One morning on my usual walk to work in Raffles Place, the central business district of Singapore, I spotted these two ads by Chevron Building.
The first ad by Bumitama Agri Ltd says: “Mum was wrong. Slow and steady doesn’t win the race.” Its supporting line says it is a young and fast-growing oil palm plantation company with over 119,000 hectares of planted land and 345,000 tons of CPO produced.
The second ad is by HSBC, showing a series of matrioshka dolls lined up from big to small. The headline says: “In the future, there will be no markets left waiting to emerge.” The supporting line urges the reader to discover the latest trade opportunities.
Frankly, I am appalled by the messaging on these ads as they enforce the belief that if you do not grab your share now, there will be nothing left for you.
It mirrors the competitive and bullish attitude of the financial market, and the mindset that if you wish to succeed, you have to act now and act quickly. The words young and fast-growing in the palm oil ad lends to this hurried and exciting prospect of generating wealth. Slow and steady? Nah.
I have to admit I’m not the most carpe diem person around, but what worries me is the notion that no one is willing to wait anymore in today’s society – for the right person, the right job, the right home, the right time to do anything.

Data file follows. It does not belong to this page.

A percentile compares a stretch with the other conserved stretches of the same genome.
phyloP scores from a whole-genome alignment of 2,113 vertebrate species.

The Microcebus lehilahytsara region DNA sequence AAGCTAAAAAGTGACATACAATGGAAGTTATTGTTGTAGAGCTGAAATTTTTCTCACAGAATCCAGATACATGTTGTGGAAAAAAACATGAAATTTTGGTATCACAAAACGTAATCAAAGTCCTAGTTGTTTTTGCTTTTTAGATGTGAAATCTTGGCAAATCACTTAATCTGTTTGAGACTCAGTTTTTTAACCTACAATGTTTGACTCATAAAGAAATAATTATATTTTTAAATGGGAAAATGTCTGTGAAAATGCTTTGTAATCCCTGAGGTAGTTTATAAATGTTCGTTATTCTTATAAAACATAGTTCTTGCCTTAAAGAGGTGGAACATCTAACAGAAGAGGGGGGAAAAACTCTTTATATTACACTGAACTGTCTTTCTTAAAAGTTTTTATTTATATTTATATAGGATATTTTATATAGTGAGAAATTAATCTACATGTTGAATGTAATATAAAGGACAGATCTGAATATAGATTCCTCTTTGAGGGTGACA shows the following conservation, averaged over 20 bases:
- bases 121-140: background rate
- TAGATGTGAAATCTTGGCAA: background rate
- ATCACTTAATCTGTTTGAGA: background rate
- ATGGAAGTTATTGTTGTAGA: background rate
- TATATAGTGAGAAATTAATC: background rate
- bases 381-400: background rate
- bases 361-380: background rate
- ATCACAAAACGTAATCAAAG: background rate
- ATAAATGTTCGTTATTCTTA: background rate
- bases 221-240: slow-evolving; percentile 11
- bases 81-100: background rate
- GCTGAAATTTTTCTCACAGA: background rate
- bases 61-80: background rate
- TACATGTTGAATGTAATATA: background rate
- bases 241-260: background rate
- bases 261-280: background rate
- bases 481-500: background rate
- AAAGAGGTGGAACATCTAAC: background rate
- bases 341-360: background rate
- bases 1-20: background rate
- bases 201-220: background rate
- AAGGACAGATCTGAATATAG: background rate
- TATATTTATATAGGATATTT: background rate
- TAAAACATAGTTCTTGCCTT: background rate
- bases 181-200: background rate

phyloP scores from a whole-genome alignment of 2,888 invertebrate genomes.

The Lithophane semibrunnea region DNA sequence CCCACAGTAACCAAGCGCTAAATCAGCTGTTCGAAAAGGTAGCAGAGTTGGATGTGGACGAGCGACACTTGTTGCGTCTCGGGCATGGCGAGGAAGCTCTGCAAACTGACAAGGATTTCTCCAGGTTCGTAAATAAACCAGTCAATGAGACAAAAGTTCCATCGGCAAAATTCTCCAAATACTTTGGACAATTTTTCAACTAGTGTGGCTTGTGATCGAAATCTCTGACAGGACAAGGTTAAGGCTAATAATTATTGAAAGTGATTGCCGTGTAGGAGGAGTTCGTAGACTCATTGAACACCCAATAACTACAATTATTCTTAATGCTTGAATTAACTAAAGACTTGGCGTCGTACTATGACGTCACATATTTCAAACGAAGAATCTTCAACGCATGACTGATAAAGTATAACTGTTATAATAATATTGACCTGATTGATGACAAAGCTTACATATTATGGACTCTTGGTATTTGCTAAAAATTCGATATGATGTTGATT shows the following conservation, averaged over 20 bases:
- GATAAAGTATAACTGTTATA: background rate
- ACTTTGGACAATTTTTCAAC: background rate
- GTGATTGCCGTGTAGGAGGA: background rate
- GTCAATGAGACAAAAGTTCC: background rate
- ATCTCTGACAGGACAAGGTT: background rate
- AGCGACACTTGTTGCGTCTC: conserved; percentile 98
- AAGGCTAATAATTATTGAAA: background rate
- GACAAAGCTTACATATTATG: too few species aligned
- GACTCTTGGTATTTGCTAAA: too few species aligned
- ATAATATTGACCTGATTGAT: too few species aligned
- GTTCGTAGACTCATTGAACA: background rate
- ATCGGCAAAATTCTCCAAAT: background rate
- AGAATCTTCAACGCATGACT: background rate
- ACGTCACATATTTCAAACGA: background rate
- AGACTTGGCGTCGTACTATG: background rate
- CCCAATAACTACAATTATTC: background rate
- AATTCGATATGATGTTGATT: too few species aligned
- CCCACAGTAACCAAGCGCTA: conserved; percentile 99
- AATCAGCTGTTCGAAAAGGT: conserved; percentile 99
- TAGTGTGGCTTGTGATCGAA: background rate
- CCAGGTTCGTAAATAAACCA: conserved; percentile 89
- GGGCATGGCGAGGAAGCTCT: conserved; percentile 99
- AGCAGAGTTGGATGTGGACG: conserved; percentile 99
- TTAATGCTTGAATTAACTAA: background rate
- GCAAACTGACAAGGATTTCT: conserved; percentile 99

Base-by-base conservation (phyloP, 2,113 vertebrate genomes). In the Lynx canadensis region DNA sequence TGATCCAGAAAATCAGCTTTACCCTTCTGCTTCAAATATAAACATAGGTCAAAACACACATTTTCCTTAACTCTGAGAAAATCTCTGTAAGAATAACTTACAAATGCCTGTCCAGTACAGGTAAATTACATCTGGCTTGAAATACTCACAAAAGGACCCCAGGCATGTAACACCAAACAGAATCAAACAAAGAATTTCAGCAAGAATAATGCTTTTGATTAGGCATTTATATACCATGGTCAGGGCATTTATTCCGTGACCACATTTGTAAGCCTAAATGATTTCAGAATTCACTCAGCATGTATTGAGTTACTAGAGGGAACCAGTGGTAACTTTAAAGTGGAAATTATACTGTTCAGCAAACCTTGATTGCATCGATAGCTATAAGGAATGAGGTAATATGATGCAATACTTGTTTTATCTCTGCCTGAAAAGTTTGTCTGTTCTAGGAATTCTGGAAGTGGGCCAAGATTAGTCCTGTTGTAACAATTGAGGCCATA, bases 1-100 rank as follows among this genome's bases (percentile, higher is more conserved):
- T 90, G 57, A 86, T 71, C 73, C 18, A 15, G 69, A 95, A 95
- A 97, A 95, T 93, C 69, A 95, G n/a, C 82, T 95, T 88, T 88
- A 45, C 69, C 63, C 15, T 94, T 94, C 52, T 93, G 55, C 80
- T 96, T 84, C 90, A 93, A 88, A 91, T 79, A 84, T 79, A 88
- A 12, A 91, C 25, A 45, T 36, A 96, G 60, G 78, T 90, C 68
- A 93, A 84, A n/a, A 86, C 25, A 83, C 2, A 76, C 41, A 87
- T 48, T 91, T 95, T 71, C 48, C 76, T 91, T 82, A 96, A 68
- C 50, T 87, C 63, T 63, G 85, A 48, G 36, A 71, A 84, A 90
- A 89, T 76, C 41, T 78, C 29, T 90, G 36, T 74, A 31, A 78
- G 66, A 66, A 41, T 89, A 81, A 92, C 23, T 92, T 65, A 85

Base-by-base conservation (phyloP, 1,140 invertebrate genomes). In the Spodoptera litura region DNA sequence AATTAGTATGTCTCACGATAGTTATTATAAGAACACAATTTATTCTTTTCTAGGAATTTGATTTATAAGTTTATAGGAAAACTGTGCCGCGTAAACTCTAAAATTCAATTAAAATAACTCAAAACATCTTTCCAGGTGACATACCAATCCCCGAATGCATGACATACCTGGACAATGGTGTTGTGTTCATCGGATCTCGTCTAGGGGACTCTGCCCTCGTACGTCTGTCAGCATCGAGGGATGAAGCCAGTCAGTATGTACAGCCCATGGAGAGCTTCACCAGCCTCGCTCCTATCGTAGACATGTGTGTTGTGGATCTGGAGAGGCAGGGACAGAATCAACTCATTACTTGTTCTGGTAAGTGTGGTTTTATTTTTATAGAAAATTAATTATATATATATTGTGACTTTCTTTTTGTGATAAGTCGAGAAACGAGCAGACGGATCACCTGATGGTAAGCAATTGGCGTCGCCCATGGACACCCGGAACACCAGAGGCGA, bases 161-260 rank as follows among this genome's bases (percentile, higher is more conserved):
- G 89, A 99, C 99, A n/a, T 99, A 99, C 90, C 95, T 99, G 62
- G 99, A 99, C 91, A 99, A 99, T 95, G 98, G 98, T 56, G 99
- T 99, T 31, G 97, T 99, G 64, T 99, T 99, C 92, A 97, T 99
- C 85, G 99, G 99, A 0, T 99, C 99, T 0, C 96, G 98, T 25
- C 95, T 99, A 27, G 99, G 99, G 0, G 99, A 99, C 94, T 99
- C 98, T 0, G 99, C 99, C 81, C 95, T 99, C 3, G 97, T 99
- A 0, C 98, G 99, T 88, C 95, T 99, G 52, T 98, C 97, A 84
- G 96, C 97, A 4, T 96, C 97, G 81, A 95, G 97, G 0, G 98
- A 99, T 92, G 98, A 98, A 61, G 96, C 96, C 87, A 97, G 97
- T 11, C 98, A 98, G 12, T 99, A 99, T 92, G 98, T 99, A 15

The belief that we live in a finite world, with only one life to live and nothing else beyond our deaths, could perhaps be one of the reasons why we feel we have to maximise our lives here on earth – money to make before I’m 30, places to go before I die, experiences to be had before I am married.
Before I found my current flat, people were hurrying me, telling me that the property market here is so fast-moving that good units are snapped up like hot cakes. I refused to believe this, and took my time until I found the right place. I now truly believe that if something is meant for me, it will be there for me.
“Wealth from get-rich-quick schemes quickly disappears; wealth from hard work grows over time.” (Proverbs 13:11)